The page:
The Who Outranks and Outplays the What

You’ve probably all seen the fake Morgan Freeman quote about the media turning killers into famous, household names going viral on Facebook and Twitter and all the other major social media networks out there. It’s so famous, it caught the attention of Mashable. The story is mainly about the wrongful attribution, then followed by a close look into the original source of the message.

The hoax talks abut the Newtown, Conn., school shooting, saying that in most cases people know the name of the killer, but have no clue about those of the victims. Labeling a shooting or another as the one with the highest death toll or the youngest victims would only make another psychopath want to top it. It then states the perpetrators should remain anonymous and forgotten when covering such news. 

True enough, but then there would be no cool nicknames for serial killers and other disturbed individuals, no sensationalism and we all know that sells. Just as we know that this opinion, no matter how brilliant, would have never become viral, nor would have it made it so quickly into Mashable’s news stream without being attributed to Morgan Freeman.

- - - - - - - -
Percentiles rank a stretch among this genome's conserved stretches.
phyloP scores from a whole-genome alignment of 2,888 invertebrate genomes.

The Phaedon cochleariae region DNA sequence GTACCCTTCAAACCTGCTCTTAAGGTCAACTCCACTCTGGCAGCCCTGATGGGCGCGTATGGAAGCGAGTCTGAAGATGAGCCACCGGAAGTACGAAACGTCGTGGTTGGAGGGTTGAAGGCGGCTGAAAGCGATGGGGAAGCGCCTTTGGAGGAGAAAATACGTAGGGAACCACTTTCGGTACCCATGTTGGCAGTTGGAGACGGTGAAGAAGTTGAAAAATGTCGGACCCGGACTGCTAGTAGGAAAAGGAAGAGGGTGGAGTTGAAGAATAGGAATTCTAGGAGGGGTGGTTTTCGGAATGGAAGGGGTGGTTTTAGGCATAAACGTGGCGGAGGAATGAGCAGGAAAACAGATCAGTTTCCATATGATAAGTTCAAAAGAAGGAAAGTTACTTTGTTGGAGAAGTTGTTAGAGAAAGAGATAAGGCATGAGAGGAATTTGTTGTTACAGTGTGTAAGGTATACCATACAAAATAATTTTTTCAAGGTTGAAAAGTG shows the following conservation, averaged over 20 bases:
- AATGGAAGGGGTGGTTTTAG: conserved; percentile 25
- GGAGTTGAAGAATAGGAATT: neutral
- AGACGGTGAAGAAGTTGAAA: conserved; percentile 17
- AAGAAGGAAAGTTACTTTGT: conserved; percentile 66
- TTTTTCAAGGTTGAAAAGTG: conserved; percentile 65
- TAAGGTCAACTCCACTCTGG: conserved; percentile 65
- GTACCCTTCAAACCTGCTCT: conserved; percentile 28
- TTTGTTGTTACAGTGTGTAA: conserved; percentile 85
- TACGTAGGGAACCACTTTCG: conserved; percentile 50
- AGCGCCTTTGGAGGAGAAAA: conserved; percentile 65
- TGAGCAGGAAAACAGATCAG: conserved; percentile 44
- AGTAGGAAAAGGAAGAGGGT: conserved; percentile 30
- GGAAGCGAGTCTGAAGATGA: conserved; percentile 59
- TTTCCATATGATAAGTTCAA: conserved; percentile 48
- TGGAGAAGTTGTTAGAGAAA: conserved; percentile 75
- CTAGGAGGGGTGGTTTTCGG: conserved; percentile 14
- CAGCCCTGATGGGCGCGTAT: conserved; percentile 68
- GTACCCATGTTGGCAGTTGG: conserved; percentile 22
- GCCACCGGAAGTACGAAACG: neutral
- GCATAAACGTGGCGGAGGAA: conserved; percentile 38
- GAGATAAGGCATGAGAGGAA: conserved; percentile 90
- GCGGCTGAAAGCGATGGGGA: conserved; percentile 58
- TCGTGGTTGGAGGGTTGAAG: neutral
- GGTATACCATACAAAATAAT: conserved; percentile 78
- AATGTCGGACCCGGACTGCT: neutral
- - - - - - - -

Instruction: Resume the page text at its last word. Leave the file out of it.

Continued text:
This brilliant man also happens to be a household name, a global one at that. So saying that was his opinion makes sure people pay attention to an idea they would have otherwise overlooked. Everything sounds cooler and better when someone extremely famous is at the source. Famous writers and poets and rock stars. The more attention they currently get, the better.

Did this message sounded like a hoax? Probably! Did people still share it, just because they liked it and posting a Morgan Freeman quote is cool, even if a fake one? You bet! The who still outranks the what. Who they are comes first, what they have to say is only cool because it was them who said it in the first place.

Am I thankful someone thought of saying Morgan Freeman was the author? Somewhat, yest! It is a pretty solid opinion, one I tend to agree with. One I would have never heard without the whole hoax aspect. And what comes after that.. a bit of sadness. We like to think the Internet and social media is where everyone’s opinion matters. In some cases, if you are lucky enough, your message will become famous despite your lack of crowds of fans and followers. But more often than not you need a friendly push from someone famous, be it genuine or fake, to get the message across.

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